Natural or replacer sources of milk in lambs during feeding adaptation: influences on performance, metabolism of protein and lipid and oxidative/antioxidant status
The milk production peak in ewes occurs approximately 30‐day post‐partum, and as there is the need of withdrawing lamb shortly after ingestion of colostrum. Because of this management, often ewe's milk is used as liquid compound complement or for artificial feeding. This procedure aims to keep normal rates of development of the lambs until they are ready to be weaned. One of the advantages of artificial feeding is the control of feeds. According to the literature, feeding three times daily is recommended during the first 2 days, followed by twice daily for the next 7 days. After that, the management of feeding can be done only once a day (Selaive‐Vilarroel and Osório, 2014).
Artificial feeding may be made with cow's milk; however, this milk must be increased with corn starch or casein. Even with larger amount, cow's milk can lead to losses in the development of lambs when compared to those fed with sheep's milk (Selaive‐Vilarroel and Osório, 2014). The use of milk replacer (powdered food diluted in water for delivery as liquid diets) is a way of feeding the lambs underwent to early ewe's separation. The formula should be suitable for providing nutrients that is similar to breast milk, thus avoiding economic and production loss, once observed that occurs when artificial feeding lambs, performance decreases. Milk replacer, even being of excellent quality, generates losses on animal development, when compared to natural ewe's milk; however, its use is a strategy that minimizes production costs (Castro et al., 1996; Cordeiro, 2008). There are few commercial milk replacers available for feeding lambs, considering the need for provision of solid food. From the eighth day of life, lambs already begin consuming solid food usually provided at feeders. It is not known how this liquid food exchange influences the lambs development, as well as in their antioxidant levels, lipid and protein metabolism. In the normal milk composition, there are essential nutrients to a newborn, such as lactose providing glucose and galactose, casein (80% of total proteins), albumin, alpha and beta‐globulins and milk fat, which provides free fatty acids, triglycerides and phospholipids (Relling and Mattioli, 2002).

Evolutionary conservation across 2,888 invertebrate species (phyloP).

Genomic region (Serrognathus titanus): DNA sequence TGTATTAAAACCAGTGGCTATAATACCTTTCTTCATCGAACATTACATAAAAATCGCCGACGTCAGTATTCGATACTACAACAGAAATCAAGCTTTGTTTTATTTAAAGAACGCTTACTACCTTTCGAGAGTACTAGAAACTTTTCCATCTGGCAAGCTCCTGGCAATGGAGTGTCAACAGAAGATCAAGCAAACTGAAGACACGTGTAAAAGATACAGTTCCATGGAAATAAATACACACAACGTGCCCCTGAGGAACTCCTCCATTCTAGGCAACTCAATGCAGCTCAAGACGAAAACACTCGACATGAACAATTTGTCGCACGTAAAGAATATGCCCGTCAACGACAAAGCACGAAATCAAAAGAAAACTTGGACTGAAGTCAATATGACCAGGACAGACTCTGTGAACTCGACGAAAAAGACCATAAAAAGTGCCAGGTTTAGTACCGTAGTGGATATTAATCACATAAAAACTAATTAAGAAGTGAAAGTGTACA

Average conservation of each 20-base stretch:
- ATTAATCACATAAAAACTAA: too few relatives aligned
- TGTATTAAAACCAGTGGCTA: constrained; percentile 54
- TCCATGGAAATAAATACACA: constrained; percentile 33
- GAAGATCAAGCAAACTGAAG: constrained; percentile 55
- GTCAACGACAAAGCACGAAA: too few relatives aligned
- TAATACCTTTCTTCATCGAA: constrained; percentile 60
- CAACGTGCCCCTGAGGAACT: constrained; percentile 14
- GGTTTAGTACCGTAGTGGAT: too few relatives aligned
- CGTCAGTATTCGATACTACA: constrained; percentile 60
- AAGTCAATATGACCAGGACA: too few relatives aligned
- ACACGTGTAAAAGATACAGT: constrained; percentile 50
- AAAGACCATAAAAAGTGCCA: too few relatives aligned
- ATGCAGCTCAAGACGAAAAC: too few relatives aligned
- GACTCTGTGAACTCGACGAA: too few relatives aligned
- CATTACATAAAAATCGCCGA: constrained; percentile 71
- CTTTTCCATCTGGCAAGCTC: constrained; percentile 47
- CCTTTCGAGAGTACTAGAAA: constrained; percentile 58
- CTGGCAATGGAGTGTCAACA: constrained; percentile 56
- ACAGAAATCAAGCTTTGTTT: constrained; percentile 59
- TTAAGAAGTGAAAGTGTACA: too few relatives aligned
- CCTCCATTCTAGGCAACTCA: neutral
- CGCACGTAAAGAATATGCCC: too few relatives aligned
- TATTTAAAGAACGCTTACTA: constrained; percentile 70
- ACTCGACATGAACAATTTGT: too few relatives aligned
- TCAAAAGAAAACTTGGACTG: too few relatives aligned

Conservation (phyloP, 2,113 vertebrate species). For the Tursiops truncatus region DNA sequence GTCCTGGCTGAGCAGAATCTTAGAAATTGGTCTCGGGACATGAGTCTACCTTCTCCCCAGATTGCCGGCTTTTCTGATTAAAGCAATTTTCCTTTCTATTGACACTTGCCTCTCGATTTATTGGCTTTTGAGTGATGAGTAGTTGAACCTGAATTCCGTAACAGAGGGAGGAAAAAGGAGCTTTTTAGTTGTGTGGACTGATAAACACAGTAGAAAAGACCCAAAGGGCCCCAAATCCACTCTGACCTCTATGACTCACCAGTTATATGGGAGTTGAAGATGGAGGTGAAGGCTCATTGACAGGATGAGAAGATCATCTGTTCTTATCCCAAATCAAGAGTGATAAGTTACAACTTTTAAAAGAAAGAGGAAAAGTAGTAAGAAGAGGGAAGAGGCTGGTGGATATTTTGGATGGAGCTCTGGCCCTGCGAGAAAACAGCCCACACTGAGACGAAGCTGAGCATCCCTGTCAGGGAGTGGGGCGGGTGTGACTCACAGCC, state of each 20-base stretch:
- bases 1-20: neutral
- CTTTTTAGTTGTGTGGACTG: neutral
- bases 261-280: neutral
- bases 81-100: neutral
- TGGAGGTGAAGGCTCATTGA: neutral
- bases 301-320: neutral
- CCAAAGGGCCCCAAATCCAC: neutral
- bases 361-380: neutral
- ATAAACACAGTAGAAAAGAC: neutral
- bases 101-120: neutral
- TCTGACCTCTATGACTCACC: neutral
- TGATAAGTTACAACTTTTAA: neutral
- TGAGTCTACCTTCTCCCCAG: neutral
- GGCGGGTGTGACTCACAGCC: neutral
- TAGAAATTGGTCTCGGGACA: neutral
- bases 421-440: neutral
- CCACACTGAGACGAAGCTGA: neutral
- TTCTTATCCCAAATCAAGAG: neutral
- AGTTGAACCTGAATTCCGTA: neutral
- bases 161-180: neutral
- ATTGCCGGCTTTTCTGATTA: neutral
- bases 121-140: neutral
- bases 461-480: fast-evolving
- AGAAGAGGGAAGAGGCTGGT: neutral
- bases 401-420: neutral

The biochemical composition of the blood reveals the metabolic status of tissues, allowing to evaluate tissue damage, disorders in the function of organ, nutritional status or physiological adaptation to challenges and specific metabolic imbalance (González and Scheffer, 2003). There are few parameters that allow to evaluate physiological changes, for example, the balance between oxidants and antioxidants, blood biochemical levels and lipid peroxidation.